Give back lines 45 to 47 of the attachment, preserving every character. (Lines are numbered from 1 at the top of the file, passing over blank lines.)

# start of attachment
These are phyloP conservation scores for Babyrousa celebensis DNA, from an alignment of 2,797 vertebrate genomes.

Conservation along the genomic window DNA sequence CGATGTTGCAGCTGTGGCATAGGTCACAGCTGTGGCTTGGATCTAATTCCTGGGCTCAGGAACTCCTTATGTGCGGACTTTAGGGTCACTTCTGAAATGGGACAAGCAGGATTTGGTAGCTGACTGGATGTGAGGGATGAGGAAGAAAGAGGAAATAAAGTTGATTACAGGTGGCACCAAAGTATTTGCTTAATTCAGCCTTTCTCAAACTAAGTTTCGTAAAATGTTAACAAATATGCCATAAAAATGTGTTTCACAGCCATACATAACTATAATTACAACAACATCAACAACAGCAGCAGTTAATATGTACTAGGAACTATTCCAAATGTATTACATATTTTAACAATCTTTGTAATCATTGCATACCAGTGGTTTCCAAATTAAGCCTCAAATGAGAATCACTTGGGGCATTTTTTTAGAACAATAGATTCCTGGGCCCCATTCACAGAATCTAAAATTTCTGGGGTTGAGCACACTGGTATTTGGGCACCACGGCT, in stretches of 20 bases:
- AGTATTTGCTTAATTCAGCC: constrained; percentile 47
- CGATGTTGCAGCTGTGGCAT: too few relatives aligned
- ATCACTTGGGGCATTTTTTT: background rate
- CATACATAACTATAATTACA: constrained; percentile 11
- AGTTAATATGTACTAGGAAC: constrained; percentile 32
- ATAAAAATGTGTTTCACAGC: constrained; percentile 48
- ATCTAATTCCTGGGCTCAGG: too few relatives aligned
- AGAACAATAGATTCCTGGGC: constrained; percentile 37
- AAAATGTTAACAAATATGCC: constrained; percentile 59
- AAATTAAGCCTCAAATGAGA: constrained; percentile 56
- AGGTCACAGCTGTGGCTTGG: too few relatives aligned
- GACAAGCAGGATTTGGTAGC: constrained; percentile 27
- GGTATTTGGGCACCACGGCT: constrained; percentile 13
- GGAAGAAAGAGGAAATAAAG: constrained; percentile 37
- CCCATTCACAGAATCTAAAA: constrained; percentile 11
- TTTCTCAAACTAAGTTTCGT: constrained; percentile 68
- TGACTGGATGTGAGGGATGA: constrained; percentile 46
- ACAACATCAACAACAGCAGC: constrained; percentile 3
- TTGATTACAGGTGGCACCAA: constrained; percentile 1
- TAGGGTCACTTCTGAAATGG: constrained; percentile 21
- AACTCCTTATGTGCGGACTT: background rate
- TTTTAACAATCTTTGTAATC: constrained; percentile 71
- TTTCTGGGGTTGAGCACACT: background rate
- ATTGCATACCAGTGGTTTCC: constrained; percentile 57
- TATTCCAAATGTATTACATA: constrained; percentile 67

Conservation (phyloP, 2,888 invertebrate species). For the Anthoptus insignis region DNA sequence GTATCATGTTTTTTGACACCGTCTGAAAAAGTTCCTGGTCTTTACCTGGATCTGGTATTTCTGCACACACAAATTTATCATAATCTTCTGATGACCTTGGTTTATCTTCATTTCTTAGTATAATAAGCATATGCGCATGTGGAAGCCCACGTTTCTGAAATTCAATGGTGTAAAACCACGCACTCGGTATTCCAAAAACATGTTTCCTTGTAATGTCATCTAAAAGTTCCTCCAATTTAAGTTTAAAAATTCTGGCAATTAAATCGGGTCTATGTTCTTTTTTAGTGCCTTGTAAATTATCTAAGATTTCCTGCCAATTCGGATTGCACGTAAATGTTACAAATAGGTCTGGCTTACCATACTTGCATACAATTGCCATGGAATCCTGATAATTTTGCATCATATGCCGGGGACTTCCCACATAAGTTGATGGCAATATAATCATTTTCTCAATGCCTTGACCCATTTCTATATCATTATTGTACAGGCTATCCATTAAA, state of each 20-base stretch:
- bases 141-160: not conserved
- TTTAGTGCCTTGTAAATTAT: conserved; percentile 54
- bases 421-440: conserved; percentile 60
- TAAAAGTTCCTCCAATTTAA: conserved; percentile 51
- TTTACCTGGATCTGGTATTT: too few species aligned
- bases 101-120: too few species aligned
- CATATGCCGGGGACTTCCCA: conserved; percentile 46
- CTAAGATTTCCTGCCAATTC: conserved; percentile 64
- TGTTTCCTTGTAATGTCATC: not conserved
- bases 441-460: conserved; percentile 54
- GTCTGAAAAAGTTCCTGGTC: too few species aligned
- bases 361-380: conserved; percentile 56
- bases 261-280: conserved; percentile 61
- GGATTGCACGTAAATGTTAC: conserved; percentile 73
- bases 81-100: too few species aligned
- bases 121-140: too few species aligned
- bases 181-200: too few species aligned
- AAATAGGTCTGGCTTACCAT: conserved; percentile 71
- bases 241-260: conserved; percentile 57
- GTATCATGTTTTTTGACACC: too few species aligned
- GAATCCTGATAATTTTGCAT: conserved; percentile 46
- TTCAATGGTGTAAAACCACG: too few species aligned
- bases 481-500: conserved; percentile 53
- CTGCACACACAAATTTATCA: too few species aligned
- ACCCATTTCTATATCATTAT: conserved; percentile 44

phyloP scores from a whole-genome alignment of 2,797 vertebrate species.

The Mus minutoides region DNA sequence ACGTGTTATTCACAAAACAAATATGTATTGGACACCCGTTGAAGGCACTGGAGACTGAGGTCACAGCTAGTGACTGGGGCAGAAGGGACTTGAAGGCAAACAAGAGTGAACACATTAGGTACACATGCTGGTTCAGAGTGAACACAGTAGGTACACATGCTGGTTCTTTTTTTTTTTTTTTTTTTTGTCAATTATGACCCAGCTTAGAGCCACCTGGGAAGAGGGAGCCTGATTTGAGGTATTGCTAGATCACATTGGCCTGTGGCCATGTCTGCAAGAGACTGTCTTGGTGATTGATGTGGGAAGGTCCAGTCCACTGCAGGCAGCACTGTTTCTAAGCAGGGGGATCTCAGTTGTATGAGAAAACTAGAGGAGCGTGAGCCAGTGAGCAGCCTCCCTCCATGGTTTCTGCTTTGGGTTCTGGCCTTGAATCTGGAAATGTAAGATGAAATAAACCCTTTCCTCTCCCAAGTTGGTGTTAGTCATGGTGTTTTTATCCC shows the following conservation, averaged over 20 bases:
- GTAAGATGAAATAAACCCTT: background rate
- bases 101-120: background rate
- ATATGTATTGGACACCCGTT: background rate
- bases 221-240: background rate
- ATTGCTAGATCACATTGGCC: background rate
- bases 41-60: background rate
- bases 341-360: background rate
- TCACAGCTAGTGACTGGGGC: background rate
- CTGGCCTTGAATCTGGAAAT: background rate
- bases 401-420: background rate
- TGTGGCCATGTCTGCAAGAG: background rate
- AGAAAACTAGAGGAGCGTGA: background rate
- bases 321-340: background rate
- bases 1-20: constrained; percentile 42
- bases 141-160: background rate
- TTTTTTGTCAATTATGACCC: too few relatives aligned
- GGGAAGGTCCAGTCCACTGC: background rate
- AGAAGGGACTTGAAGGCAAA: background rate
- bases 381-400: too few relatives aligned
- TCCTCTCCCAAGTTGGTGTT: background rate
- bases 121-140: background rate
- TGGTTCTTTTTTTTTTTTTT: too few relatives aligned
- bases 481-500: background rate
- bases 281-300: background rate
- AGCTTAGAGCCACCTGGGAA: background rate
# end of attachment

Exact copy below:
- bases 181-200: too few species aligned
- AAATAGGTCTGGCTTACCAT: conserved; percentile 71
- bases 241-260: conserved; percentile 57